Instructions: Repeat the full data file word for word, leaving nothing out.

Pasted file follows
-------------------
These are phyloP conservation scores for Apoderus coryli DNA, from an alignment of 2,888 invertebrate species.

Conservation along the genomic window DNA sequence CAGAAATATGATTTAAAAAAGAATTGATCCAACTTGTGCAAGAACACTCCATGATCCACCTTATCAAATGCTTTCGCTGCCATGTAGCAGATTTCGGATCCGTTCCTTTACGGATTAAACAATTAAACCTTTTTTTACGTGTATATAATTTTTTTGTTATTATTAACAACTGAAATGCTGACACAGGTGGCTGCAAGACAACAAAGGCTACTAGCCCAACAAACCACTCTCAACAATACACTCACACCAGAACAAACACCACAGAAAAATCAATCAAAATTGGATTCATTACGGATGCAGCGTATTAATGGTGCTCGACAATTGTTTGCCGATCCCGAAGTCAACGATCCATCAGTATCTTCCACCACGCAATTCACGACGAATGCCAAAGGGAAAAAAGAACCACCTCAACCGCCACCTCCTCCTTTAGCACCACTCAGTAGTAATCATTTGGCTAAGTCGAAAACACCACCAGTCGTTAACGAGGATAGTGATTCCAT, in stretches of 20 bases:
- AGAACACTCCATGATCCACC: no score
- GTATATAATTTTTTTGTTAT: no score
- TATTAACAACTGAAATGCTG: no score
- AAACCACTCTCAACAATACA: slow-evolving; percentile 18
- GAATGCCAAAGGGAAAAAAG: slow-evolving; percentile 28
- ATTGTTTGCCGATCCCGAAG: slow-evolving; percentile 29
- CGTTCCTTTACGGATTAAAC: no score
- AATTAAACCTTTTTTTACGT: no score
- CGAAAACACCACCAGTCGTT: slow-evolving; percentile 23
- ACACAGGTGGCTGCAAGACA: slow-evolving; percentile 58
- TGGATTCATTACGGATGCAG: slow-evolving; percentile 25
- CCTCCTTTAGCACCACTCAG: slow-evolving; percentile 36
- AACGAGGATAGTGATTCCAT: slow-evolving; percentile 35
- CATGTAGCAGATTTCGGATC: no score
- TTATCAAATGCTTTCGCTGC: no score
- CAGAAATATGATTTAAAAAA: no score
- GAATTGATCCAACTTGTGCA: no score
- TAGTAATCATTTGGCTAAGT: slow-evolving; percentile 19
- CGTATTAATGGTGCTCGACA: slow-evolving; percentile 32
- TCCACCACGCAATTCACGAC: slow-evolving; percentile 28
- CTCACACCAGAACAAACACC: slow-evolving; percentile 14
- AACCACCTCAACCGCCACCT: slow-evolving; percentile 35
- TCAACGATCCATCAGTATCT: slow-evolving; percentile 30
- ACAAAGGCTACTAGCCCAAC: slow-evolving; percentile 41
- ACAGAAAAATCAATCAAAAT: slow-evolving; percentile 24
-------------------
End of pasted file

These are phyloP conservation scores for Apoderus coryli DNA, from an alignment of 2,888 invertebrate species.

Conservation along the genomic window DNA sequence CAGAAATATGATTTAAAAAAGAATTGATCCAACTTGTGCAAGAACACTCCATGATCCACCTTATCAAATGCTTTCGCTGCCATGTAGCAGATTTCGGATCCGTTCCTTTACGGATTAAACAATTAAACCTTTTTTTACGTGTATATAATTTTTTTGTTATTATTAACAACTGAAATGCTGACACAGGTGGCTGCAAGACAACAAAGGCTACTAGCCCAACAAACCACTCTCAACAATACACTCACACCAGAACAAACACCACAGAAAAATCAATCAAAATTGGATTCATTACGGATGCAGCGTATTAATGGTGCTCGACAATTGTTTGCCGATCCCGAAGTCAACGATCCATCAGTATCTTCCACCACGCAATTCACGACGAATGCCAAAGGGAAAAAAGAACCACCTCAACCGCCACCTCCTCCTTTAGCACCACTCAGTAGTAATCATTTGGCTAAGTCGAAAACACCACCAGTCGTTAACGAGGATAGTGATTCCAT, in stretches of 20 bases:
- AGAACACTCCATGATCCACC: no score
- GTATATAATTTTTTTGTTAT: no score
- TATTAACAACTGAAATGCTG: no score
- AAACCACTCTCAACAATACA: slow-evolving; percentile 18
- GAATGCCAAAGGGAAAAAAG: slow-evolving; percentile 28
- ATTGTTTGCCGATCCCGAAG: slow-evolving; percentile 29
- CGTTCCTTTACGGATTAAAC: no score
- AATTAAACCTTTTTTTACGT: no score
- CGAAAACACCACCAGTCGTT: slow-evolving; percentile 23
- ACACAGGTGGCTGCAAGACA: slow-evolving; percentile 58
- TGGATTCATTACGGATGCAG: slow-evolving; percentile 25
- CCTCCTTTAGCACCACTCAG: slow-evolving; percentile 36
- AACGAGGATAGTGATTCCAT: slow-evolving; percentile 35
- CATGTAGCAGATTTCGGATC: no score
- TTATCAAATGCTTTCGCTGC: no score
- CAGAAATATGATTTAAAAAA: no score
- GAATTGATCCAACTTGTGCA: no score
- TAGTAATCATTTGGCTAAGT: slow-evolving; percentile 19
- CGTATTAATGGTGCTCGACA: slow-evolving; percentile 32
- TCCACCACGCAATTCACGAC: slow-evolving; percentile 28
- CTCACACCAGAACAAACACC: slow-evolving; percentile 14
- AACCACCTCAACCGCCACCT: slow-evolving; percentile 35
- TCAACGATCCATCAGTATCT: slow-evolving; percentile 30
- ACAAAGGCTACTAGCCCAAC: slow-evolving; percentile 41
- ACAGAAAAATCAATCAAAAT: slow-evolving; percentile 24